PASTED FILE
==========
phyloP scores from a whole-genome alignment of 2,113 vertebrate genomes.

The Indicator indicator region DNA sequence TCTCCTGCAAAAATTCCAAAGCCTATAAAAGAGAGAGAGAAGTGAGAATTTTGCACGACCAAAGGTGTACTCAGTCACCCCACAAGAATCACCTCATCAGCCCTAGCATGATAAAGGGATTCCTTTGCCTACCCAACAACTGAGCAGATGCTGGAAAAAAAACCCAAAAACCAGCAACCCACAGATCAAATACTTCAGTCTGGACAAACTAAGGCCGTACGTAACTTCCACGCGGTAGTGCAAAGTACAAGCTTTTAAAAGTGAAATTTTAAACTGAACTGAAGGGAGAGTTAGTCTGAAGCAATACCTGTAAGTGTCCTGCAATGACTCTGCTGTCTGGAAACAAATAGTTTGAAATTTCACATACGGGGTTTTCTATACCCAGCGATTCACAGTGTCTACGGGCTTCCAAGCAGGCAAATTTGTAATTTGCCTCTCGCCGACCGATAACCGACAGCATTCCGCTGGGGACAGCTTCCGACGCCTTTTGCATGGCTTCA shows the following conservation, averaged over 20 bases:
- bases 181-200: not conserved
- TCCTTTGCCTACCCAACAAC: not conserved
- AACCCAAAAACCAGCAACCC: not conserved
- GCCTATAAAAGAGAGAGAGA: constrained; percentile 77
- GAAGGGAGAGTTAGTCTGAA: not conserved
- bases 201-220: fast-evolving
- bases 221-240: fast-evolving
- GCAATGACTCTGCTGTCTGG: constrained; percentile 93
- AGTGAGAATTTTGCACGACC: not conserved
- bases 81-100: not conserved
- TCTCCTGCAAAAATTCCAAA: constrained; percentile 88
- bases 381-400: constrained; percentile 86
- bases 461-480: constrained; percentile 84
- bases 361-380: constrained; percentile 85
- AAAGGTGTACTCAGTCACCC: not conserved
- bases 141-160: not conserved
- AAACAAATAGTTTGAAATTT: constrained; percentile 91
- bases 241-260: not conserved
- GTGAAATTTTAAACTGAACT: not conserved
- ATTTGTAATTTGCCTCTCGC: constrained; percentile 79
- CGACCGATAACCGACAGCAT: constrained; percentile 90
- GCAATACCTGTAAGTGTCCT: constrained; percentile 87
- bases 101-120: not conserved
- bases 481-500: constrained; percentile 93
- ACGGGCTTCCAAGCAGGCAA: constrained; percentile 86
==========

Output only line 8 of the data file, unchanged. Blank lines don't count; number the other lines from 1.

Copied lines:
- bases 201-220: fast-evolving